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Wednesday 25th July 2012 | 07:24
Changes to subsidies for renewable electricity could incentivise between £20 billion and £25 billion of new investment in the economy between 2013 and 2017. The Banding Review for the Renewables Obligation will support jobs and deliver more clean power with a reduction in costs to consumers between 2013 and 2015, Ministers said.
Bandings were today set for renewable technologies under the Renewables Obligation – the Government’s main mechanism for supporting large-scale renewables – for the period 2013-17 (2014-17 for offshore wind). This comes ahead of the Government's Global Investment Conference and series of 17 business summits taking place at the British Business Embassy at Lancaster House during the upcoming Games, which aim to secure further investment into the UK.
Edward Davey, Secretary of State for Energy and Climate Change, said:
“Renewable energy will create a multi-billion pound boom for the British economy, driving growth and supporting jobs across the country.”
“The support we’re setting out today will unlock investment decisions, help ensure that rapid growth in renewable energy continues and shows the key role of renewables for our energy security.”
“Because value for money is vital, we will bring forward more renewable electricity while reducing the impact on consumer bills between 2013 and 2015, saving £6 off household energy bills next year and £5 the year after.”
The Banding Review sets out that:
- Support for onshore wind from 2013-17 will be reduced by 10% to 0.9ROCs, as consulted on in Autumn 2011. This level is guaranteed until at least 2014 but could change after then if there is a significant change in generation costs. A call for evidence on onshore wind industry costs will be launched this Autumn and report in early 2013. If the findings identify a significant change, the Government will initiate an immediate review of ROC levels with any new support arrangements taking effect from April 2014, with grandfathering and grace periods for projects already committed. The call for evidence will also consider how local communities can have more of a say over, and receive greater economic benefit from, hosting onshore windfarms.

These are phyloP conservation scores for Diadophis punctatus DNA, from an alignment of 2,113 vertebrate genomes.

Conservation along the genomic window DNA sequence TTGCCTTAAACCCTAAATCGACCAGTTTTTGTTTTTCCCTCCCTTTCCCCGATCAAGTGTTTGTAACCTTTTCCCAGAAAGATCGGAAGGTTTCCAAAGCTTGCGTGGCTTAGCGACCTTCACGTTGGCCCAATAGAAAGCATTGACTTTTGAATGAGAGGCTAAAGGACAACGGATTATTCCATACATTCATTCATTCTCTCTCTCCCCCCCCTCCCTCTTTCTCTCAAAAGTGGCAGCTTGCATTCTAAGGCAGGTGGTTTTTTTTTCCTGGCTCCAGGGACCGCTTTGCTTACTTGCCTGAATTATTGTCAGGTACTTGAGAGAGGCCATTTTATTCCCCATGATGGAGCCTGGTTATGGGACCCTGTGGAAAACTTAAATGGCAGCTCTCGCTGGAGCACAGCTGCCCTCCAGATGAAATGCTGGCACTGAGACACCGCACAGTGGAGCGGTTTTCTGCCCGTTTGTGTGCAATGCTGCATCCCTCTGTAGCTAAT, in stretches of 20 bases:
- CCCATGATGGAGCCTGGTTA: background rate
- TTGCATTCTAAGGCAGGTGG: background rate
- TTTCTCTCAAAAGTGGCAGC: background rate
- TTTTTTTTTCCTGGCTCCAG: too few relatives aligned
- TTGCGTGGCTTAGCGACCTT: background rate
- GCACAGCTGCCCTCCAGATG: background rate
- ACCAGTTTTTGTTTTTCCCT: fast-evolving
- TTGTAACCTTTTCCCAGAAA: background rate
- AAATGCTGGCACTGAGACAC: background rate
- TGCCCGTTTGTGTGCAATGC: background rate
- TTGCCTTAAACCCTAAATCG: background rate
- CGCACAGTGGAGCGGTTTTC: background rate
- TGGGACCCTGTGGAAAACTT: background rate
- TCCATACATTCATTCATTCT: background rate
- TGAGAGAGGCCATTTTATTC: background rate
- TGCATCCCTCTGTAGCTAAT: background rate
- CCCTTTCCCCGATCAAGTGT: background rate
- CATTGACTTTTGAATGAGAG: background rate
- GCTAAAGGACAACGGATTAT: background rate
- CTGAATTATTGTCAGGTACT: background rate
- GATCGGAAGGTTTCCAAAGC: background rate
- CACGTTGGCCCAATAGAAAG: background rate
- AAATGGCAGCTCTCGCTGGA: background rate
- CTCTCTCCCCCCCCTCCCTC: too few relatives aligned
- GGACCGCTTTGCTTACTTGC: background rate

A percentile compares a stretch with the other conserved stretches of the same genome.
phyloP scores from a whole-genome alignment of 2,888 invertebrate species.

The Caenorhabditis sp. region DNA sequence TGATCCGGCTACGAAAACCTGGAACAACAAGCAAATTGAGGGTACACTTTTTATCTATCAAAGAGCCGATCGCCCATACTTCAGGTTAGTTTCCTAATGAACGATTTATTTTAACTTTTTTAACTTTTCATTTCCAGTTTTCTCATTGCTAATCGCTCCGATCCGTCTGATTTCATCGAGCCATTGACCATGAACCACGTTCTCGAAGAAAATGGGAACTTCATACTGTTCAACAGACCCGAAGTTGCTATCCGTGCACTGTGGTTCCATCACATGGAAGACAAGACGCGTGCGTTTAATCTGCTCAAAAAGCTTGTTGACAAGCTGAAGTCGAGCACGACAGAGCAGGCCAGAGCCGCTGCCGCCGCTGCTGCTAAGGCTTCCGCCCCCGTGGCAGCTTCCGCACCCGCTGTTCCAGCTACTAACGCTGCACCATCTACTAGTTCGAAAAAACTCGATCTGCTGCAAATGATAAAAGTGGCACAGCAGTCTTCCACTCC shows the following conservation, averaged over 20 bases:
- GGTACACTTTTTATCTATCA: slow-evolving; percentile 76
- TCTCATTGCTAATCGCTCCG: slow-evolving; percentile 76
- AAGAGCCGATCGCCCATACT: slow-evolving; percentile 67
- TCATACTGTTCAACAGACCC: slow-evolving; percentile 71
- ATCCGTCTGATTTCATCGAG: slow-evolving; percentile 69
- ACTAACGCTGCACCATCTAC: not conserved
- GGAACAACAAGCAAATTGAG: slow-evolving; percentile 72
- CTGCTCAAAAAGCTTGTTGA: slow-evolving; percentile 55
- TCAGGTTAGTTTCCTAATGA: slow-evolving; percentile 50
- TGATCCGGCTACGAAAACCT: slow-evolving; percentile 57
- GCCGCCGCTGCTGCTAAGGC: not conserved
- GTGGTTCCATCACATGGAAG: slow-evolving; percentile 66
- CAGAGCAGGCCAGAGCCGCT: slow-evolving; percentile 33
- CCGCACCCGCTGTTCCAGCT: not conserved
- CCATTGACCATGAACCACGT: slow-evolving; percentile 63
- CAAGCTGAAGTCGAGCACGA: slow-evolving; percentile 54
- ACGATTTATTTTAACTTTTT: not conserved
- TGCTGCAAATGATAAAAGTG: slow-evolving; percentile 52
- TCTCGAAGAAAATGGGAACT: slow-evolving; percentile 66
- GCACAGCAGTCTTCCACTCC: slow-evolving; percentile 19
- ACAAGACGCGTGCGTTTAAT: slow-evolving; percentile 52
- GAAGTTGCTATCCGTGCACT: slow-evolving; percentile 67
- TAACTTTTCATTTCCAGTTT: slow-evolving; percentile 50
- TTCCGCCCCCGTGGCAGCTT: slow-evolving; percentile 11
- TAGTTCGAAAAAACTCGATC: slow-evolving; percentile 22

- Rates of support for offshore wind will reduce as the cost of the technology comes down during the decade;
- Support levels for certain marine energy technologies will more than double from 2ROCs to 5ROCs per MWh, subject to a 30MW limit per generating station;
- There will be a new band to support existing coal plant converting to sustainable biomass fuels. This will increase the amount of renewable energy produced at less cost to consumers; and
- There will be no immediate reduction in support for large-scale solar, but there will be a further consultation this year on reduced support levels given recent dramatic falls in costs.
By 2017, this package could deliver as much as 79 TWh of renewable electricity per annum in the UK - nearly three-quarters (74%) of the way towards the 108TWh of electricity needed to meet the UK’s 2020 renewable energy target.
These proposals are expected to bring forward 11 TWh more renewable energy in 2016/17 than current bandings, and stimulate between £20bn and £25bn of new investment. The proposals also provide industry with the certainty needed to make near-term investment decisions.
Alongside its plans for renewables the Government is also committed to ensuring that the UK is an attractive location for gas investors.
The Government will set out its gas strategy in the Autumn, and is today confirming that it sees gas continuing to play an important part in the energy mix well into and beyond 2030, while meeting our carbon budgets. Through the 2020s, and beyond if gas proves cheap, we expect it to continue to play a key role ensuring that we have sufficient capacity both to meet everyday demand and complementing an increasing amount of relatively intermittent and inflexible generation. We do not expect the role of gas to be restricted to providing back up to renewables, and in the longer term we see an important role for gas with CCS.
This role will be supported by making best use of UK energy resources and the Government is also today announcing the introduction of a £500m field allowance for large shallow water gas fields, to secure investment in marginal gas fields in the UK Continental Shelf.
The gas generation strategy will set out in more detail how the Government, whilst meeting its broad decarbonisation objectives will ensure investment in gas generation plant and how it will fulfil its commitment to ensure that if gas prices fall UK families and businesses will be able to benefit from lower bills.